RATING: 3.5 out of 5 Stars

Jedd Jong

Dracula Untold

For F*** Magazine

DRACULA UNTOLD

Director : Gary Shore
Cast : Luke Evans, Sarah Gadon, Dominic Cooper, Diarmaid Murtagh, Charles Dance, Charlie Cox, Art Parkinson
Genre : Horror/Fantasy/Thriller
Opens : 2 October 2014
Rating : PG13 (Some Violence and Disturbing Scenes) 
Run time: 93 mins
The title character of Bram Stoker’s 1897 Gothic horror novel Dracula has reared his fanged head in popular culture, the vampire of vampires a perennially popular subject in every entertainment medium. This origin story takes us back to 1462, when Dracula preferred the taste of coffee to that of blood and was still known as Vlad Tepes III (Evans). The peace that Prince Vlad’s domain of Wallachia, south of Transylvania, has enjoyed for a decade is under threat. The Ottoman Sultan Mehmed III (Cooper) demands 1000 boys to serve in his army – including Vlad’s young son Ingeras (Parkinson). Driven by a love for his son, his wife Mirena (Gadon) and a dedication to his people, Vlad makes the proverbial deal with the devil. In this case, that devil is the Master Vampire (Dance) who has waited centuries for someone worthy enough to inherit his powers. Of course, there’s a price: with the superhuman strength, speed and the ability to transform into a colony of bats comes an insatiable thirst for human blood and various specific weaknesses, including to sunlight and silver. Will Dracula bear this curse for all eternity to save his people?

            Your willingness to accept this incarnation of Dracula will be contingent on which version of the character, if any, you hold dear. Distancing itself from Bela Lugosi, Christopher Lee and Gary Oldman’s famous performances, Dracula Untold recasts its protagonist as a tortured antihero not unlike the Crow, Spawn or the Punisher. The character is handled similarly to in the Castlevaniavideogame series and the “perspective flip” is perhaps reminiscent of Maleficent. The medieval fantasy action feel the film is striving for is also clearly influenced by Game of Thrones, with actor Charles Dance and composer Ramin Djawadi involved in both. Unfortunately, this approach makes the film come off as generic. Largely dreary and self-serious, Dracula Untold would have benefitted from just a dash of theatricality and operatic grandeur, elements often associated with Dracula. The film’s production values are decent, the costumes designed by Ngila Dickson (co-designer and Oscar-winner for the Lord of the Rings films) especially praiseworthy – that dragon relief detail on Dracula’s armour sure is cool. Blurry CGI used for set extensions and to create landscapes does let it down somewhat.

            Luke Evans is solid if unremarkable in the lead role. In terms of presence, his Dracula (im)pales in comparison to those of the afore-mentioned three actors, whom every actor to play the role will be measured against. Evans’ Vlad is stoic and strong and there is an attempt on the part of screenwriters Matt Sazama and Buck Sharpless to give him character development. You might be left wondering “how can someone who loves his wife and child so much be okay with impaling thousands of villagers?” The morality and inner dilemma of the character is touched upon, sure, but it isn’t given the depth required to be truly compelling. The line “sometimes the world no longer needs a hero. Sometimes what it needs is a monster”, in addition to being something that probably applies more to Hellboy than to Dracula, just isn’t enough.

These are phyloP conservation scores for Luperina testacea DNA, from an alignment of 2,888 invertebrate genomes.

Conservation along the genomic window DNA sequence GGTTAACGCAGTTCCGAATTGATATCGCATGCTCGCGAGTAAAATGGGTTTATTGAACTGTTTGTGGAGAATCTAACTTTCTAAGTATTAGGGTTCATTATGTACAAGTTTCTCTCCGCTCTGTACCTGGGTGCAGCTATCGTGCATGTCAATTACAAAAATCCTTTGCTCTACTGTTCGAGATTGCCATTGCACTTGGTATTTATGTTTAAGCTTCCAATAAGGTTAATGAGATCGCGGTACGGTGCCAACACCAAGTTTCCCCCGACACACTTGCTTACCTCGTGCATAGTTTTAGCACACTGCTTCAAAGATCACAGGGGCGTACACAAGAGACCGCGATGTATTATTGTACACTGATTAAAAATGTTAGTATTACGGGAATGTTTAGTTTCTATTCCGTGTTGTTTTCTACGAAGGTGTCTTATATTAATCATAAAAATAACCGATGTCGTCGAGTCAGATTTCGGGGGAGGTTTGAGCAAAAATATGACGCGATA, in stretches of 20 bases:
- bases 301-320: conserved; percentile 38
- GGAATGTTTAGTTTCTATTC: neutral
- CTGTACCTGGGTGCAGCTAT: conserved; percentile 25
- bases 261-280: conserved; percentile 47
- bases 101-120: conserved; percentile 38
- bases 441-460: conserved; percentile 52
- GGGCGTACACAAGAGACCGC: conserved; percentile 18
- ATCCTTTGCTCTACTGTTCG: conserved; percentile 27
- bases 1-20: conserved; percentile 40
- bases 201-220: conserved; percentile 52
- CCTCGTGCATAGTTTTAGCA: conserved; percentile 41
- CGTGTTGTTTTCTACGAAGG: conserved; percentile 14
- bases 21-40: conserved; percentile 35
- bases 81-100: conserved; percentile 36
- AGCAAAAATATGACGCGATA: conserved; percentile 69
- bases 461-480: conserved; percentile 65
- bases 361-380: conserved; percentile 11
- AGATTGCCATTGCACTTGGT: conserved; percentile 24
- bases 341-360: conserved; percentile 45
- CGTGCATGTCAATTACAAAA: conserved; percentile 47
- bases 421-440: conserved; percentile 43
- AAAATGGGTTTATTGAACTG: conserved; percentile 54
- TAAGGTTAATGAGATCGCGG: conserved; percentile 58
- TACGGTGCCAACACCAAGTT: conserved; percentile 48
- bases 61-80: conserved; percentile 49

Dominic Cooper, who had a brush with vampires in Abraham Lincoln: Vampire Hunter and who’s memorably portrayed real-life villain Uday Hussein in The Devil’s Doubleand who was the bad guy earlier this year in Need For Speed, is the adversary here as well. In this story, Mehmed III grew up alongside Vlad, when Vlad was forcibly conscripted into the Ottoman army as a child. Cooper does look evil-cool in that ornate gold chest plate and guyliner but doesn’t get a lot to do, the story not playing up the angle of “blood brothers-turned-enemies”. As Mirena, Sarah Gadon is little more than “the wife” and could have done with even just one ass-kicking scene to herself. As the being who turns Vlad into a vampire, Veteran actor Charles Dance steals the show, his naturally menacing mug covered in makeup designed to echo Count Orlok from Nosferatu.

            Dracula Untold is intended to launch a new Universal Monsters cinematic universe. The Marvel Cinematic Universe got its start with Iron Man, and Iron Man this ain’t – even with Howard Stark in it. That said, Dracula Untoldisn’t the mess it could’ve been, considering that this is director Gary Shore’s first feature film. While horror aficionados might thumb their noses at the PG-13 rating, there are still some brutal moments in the film – these vampires don’t sparkle in the sun, they burn, as it should be. There are a few moments of unintentional silliness – when Vlad hurls Ottoman soldiers into the air, they look like they’re victims of a trampoline accident and when he commands swarming bats, it brings to mind Mickey Mouse in the Sorcerer’s Apprentice segment of Fantasia. As a period fantasy action film, Dracula Untold is a passable diversion, but as a reimagining of one of the most iconic characters in all of fiction, it leaves a good deal to be desired.
Summary: This “untold” story is a familiar one and in place of elegance and mystique we get humdrum fantasy action, but we’ll take these vampires over those from Twilight any day of the week.
RATING: 2.5 out of 5 Stars

Jedd Jong